Before considering some of these techniques, it’s important to dispel a couple of myths. For one thing, there’s no such thing as "fixed intelligence." Some people might have an easier time with math or the piano, but everyone can learn, provided that they commit to it.
In her book Mindset: The New Psychology of Success, Carol Dweck examines the importance of having a growth mindset. “The view you adapt for yourself profoundly affects the way you lead your life,” she writes. “It can determine whether you become the person you want to be and whether you accomplish the things you value.”
Moreover, as cognitive scientist Daniel T. Willingham has shown, “learning styles” do not exist. It’s true that you might prefer one method to another or one subject to another, but when it comes to learning, the most important thing to know is that it requires regular and focused practice. As Cal Newport shows in his book Deep Work, attempting to multitask is counterproductive. The key is to focus without distraction.
You need to be precise and practice particular activities, the kind that you will be expected to demonstrate on an exam or assignment. One of the best things you can do is practice retrieving information. Flash cards, for example, work to build information networks in your brain, which you can later access with ease. There are a number of good electronic ways to do this, including the Flash Card Machine, which is free and allows for sharing.
You should also practice more difficult skills, like analyzing what you’ve learned and applying it to new situations and across courses. Here’s a great definition and overview of critical thinking that you might find helpful. Even if you’ve moved on to new material or a different module, you should review what you’ve learned. As Dustin Bakkie puts it, “The best time to learn something is right as you’re about to forget it.”
Here’s a video on five different ways to take good notes. The “mind map” method works very well as a pre-writing exercise for papers. When deciding between pen and paper or computer, you should know that research has found that people retain information better when they take notes by hand.
In addition to the how, there is also the question of how much studying. Indeed, “time on task” is one of the greatest predictors of student success. The “Carnegie Rule” is that you should spend 2-3 hours a week studying for every hour you are in class. Not every course will be this demanding, but many of your professors are operating under the assumption that you are a “full-time student.”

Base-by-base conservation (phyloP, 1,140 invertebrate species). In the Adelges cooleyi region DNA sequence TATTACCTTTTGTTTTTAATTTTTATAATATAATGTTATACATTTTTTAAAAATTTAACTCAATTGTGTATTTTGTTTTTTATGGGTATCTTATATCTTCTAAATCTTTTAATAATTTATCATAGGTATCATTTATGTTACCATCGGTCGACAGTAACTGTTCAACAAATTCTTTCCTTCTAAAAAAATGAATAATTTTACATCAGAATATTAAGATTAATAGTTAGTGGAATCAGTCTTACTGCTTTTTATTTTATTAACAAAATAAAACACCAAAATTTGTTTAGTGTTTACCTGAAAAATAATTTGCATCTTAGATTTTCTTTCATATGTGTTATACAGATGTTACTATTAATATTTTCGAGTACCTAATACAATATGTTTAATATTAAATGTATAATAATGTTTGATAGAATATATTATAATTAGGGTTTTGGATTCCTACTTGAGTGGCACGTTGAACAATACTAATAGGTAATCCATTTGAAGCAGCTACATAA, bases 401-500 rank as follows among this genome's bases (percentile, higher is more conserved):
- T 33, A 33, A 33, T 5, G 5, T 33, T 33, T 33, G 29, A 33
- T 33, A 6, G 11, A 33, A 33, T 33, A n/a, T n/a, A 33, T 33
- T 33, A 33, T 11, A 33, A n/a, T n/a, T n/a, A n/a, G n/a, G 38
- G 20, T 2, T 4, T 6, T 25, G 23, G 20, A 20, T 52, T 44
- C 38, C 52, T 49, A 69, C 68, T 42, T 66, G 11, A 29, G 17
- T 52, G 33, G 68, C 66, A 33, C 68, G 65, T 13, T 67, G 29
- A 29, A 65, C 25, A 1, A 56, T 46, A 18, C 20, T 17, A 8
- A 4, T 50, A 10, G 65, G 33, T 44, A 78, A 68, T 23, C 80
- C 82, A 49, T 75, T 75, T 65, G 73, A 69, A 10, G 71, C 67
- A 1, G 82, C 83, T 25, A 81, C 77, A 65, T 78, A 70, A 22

One big difference between high school and college is the amount of unscheduled time you have. Most of your work will be done out of class, which means you need to have strong time management skills and an ability to prioritize your activities. Managing your time properly will ensure that you can attend classes prepared. You will get more out of class, if you know what everyone is talking about and you can contribute with informed questions and comments.
David Allen, the author of Getting Things Done: The Art of Stress-free Productivity, which has become a movement of sorts, offers five steps for productivity: (1) writing down everything you have to do, (2) identifying the actionable steps, (3) organizing those activities by category and priority, (4) frequently reflecting on your list, and (5) remaining engaged.
You should also keep a calendar that is accessible from your mobile phone that you refer to and update frequently. At the beginning of each semester, you should add all of the key dates for your courses and assignments—and refer to the syllabi regularly. It contains important information about assignments and expectations that you might not remember from the first day of class.
Remember the Milk is a free app to organize your projects and tasks. Many people use the Evernote webpage/app for notes and lists. It's free, flexible, and integrated into other programs, apps, and websites. You could use Google Docs in the same way. Its formatting makes it simple for writing papers, and since it’s cloud-based, you never have to worry about losing your work.
Stephen Covey, author of The Seven Habits of Highly Effective People, suggests you keep a to-do list that's organized around how important things are and when they are due. It’s inspired by Dwight D. Eisenhower, the president and general. Most people are prone to spend their time working on things at the last minute, then are too exhausted to do anything other than waste time on unimportant activities. The trick is to maximize the time you spend on important but not urgent work.
If you struggle with time management, you might want to check out "How To Avoid Procrastination for Good" or "The Science of Procrastination" video for a number of effective techniques. You could also keep a log of all your activities for a couple weeks to determine if you are using your time wisely.
With a Youtube channel, a blog, and a podcast, Collegeinfogeek.com is another great resource for serious students.
Finally, you should visit your professors in their offices early in the semester and again later, as the need arises. The same is true of support services around campus—your advisor/s, the research librarians, the Learning Center, etc.
There are a great many people on campus wanting to help you succeed. Most times, however, it’s easier for you to find them than it is for them to find you.